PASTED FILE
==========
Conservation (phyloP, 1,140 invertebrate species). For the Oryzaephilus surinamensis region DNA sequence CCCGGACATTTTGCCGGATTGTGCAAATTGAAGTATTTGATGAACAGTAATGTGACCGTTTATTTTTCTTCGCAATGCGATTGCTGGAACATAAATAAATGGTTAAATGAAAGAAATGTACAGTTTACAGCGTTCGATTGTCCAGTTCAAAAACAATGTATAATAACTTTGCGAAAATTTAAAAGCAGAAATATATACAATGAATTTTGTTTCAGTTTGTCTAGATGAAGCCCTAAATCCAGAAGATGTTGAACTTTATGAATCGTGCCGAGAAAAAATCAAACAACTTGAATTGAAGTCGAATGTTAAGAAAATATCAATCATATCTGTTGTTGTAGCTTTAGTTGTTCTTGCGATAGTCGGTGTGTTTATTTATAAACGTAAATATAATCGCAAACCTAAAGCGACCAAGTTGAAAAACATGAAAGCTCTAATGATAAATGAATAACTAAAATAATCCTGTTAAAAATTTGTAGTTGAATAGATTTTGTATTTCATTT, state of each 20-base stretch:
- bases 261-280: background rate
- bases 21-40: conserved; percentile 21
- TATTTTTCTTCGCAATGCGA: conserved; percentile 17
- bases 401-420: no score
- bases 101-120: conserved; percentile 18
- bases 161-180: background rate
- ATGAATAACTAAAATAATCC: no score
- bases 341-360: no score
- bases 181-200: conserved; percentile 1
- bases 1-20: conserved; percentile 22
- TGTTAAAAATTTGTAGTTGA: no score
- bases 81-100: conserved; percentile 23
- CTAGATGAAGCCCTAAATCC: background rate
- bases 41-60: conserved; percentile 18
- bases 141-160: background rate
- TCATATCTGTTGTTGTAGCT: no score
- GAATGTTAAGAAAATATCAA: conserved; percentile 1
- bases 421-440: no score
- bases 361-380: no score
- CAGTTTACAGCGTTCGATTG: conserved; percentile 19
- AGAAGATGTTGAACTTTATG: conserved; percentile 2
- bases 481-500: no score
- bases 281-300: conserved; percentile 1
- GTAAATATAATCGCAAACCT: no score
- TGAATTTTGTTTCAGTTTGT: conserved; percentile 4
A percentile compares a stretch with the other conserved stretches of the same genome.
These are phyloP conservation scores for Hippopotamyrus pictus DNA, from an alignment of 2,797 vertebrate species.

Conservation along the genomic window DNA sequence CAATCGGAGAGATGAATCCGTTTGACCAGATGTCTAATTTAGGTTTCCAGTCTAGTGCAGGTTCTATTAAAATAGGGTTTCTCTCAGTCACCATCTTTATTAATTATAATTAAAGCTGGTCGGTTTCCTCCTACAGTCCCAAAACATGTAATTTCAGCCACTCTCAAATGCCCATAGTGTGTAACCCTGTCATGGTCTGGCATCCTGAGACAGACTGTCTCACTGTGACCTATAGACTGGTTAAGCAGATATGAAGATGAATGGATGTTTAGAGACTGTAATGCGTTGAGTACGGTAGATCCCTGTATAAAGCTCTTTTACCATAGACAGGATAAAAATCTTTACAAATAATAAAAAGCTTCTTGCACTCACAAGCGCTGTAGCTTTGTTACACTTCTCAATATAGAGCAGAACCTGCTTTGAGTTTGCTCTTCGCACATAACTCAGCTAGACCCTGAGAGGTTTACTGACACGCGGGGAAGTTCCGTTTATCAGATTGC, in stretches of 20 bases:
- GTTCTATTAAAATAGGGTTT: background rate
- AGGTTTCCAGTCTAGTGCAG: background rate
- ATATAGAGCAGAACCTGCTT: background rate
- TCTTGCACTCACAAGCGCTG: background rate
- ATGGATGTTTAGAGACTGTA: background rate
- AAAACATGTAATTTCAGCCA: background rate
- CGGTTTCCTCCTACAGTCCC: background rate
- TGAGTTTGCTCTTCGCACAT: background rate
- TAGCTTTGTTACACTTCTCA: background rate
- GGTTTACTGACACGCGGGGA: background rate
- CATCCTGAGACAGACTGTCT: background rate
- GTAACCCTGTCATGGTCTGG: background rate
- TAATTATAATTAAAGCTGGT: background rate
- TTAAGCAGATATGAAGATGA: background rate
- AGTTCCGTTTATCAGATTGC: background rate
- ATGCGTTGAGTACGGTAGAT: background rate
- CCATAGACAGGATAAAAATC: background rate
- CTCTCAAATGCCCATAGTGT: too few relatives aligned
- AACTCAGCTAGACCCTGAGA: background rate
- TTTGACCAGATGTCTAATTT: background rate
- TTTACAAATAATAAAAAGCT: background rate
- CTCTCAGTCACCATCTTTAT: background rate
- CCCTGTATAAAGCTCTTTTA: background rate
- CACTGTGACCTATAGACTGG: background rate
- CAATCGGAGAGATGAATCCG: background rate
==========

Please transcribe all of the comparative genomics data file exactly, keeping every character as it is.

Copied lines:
Conservation (phyloP, 1,140 invertebrate species). For the Oryzaephilus surinamensis region DNA sequence CCCGGACATTTTGCCGGATTGTGCAAATTGAAGTATTTGATGAACAGTAATGTGACCGTTTATTTTTCTTCGCAATGCGATTGCTGGAACATAAATAAATGGTTAAATGAAAGAAATGTACAGTTTACAGCGTTCGATTGTCCAGTTCAAAAACAATGTATAATAACTTTGCGAAAATTTAAAAGCAGAAATATATACAATGAATTTTGTTTCAGTTTGTCTAGATGAAGCCCTAAATCCAGAAGATGTTGAACTTTATGAATCGTGCCGAGAAAAAATCAAACAACTTGAATTGAAGTCGAATGTTAAGAAAATATCAATCATATCTGTTGTTGTAGCTTTAGTTGTTCTTGCGATAGTCGGTGTGTTTATTTATAAACGTAAATATAATCGCAAACCTAAAGCGACCAAGTTGAAAAACATGAAAGCTCTAATGATAAATGAATAACTAAAATAATCCTGTTAAAAATTTGTAGTTGAATAGATTTTGTATTTCATTT, state of each 20-base stretch:
- bases 261-280: background rate
- bases 21-40: conserved; percentile 21
- TATTTTTCTTCGCAATGCGA: conserved; percentile 17
- bases 401-420: no score
- bases 101-120: conserved; percentile 18
- bases 161-180: background rate
- ATGAATAACTAAAATAATCC: no score
- bases 341-360: no score
- bases 181-200: conserved; percentile 1
- bases 1-20: conserved; percentile 22
- TGTTAAAAATTTGTAGTTGA: no score
- bases 81-100: conserved; percentile 23
- CTAGATGAAGCCCTAAATCC: background rate
- bases 41-60: conserved; percentile 18
- bases 141-160: background rate
- TCATATCTGTTGTTGTAGCT: no score
- GAATGTTAAGAAAATATCAA: conserved; percentile 1
- bases 421-440: no score
- bases 361-380: no score
- CAGTTTACAGCGTTCGATTG: conserved; percentile 19
- AGAAGATGTTGAACTTTATG: conserved; percentile 2
- bases 481-500: no score
- bases 281-300: conserved; percentile 1
- GTAAATATAATCGCAAACCT: no score
- TGAATTTTGTTTCAGTTTGT: conserved; percentile 4
A percentile compares a stretch with the other conserved stretches of the same genome.
These are phyloP conservation scores for Hippopotamyrus pictus DNA, from an alignment of 2,797 vertebrate species.

Conservation along the genomic window DNA sequence CAATCGGAGAGATGAATCCGTTTGACCAGATGTCTAATTTAGGTTTCCAGTCTAGTGCAGGTTCTATTAAAATAGGGTTTCTCTCAGTCACCATCTTTATTAATTATAATTAAAGCTGGTCGGTTTCCTCCTACAGTCCCAAAACATGTAATTTCAGCCACTCTCAAATGCCCATAGTGTGTAACCCTGTCATGGTCTGGCATCCTGAGACAGACTGTCTCACTGTGACCTATAGACTGGTTAAGCAGATATGAAGATGAATGGATGTTTAGAGACTGTAATGCGTTGAGTACGGTAGATCCCTGTATAAAGCTCTTTTACCATAGACAGGATAAAAATCTTTACAAATAATAAAAAGCTTCTTGCACTCACAAGCGCTGTAGCTTTGTTACACTTCTCAATATAGAGCAGAACCTGCTTTGAGTTTGCTCTTCGCACATAACTCAGCTAGACCCTGAGAGGTTTACTGACACGCGGGGAAGTTCCGTTTATCAGATTGC, in stretches of 20 bases:
- GTTCTATTAAAATAGGGTTT: background rate
- AGGTTTCCAGTCTAGTGCAG: background rate
- ATATAGAGCAGAACCTGCTT: background rate
- TCTTGCACTCACAAGCGCTG: background rate
- ATGGATGTTTAGAGACTGTA: background rate
- AAAACATGTAATTTCAGCCA: background rate
- CGGTTTCCTCCTACAGTCCC: background rate
- TGAGTTTGCTCTTCGCACAT: background rate
- TAGCTTTGTTACACTTCTCA: background rate
- GGTTTACTGACACGCGGGGA: background rate
- CATCCTGAGACAGACTGTCT: background rate
- GTAACCCTGTCATGGTCTGG: background rate
- TAATTATAATTAAAGCTGGT: background rate
- TTAAGCAGATATGAAGATGA: background rate
- AGTTCCGTTTATCAGATTGC: background rate
- ATGCGTTGAGTACGGTAGAT: background rate
- CCATAGACAGGATAAAAATC: background rate
- CTCTCAAATGCCCATAGTGT: too few relatives aligned
- AACTCAGCTAGACCCTGAGA: background rate
- TTTGACCAGATGTCTAATTT: background rate
- TTTACAAATAATAAAAAGCT: background rate
- CTCTCAGTCACCATCTTTAT: background rate
- CCCTGTATAAAGCTCTTTTA: background rate
- CACTGTGACCTATAGACTGG: background rate
- CAATCGGAGAGATGAATCCG: background rate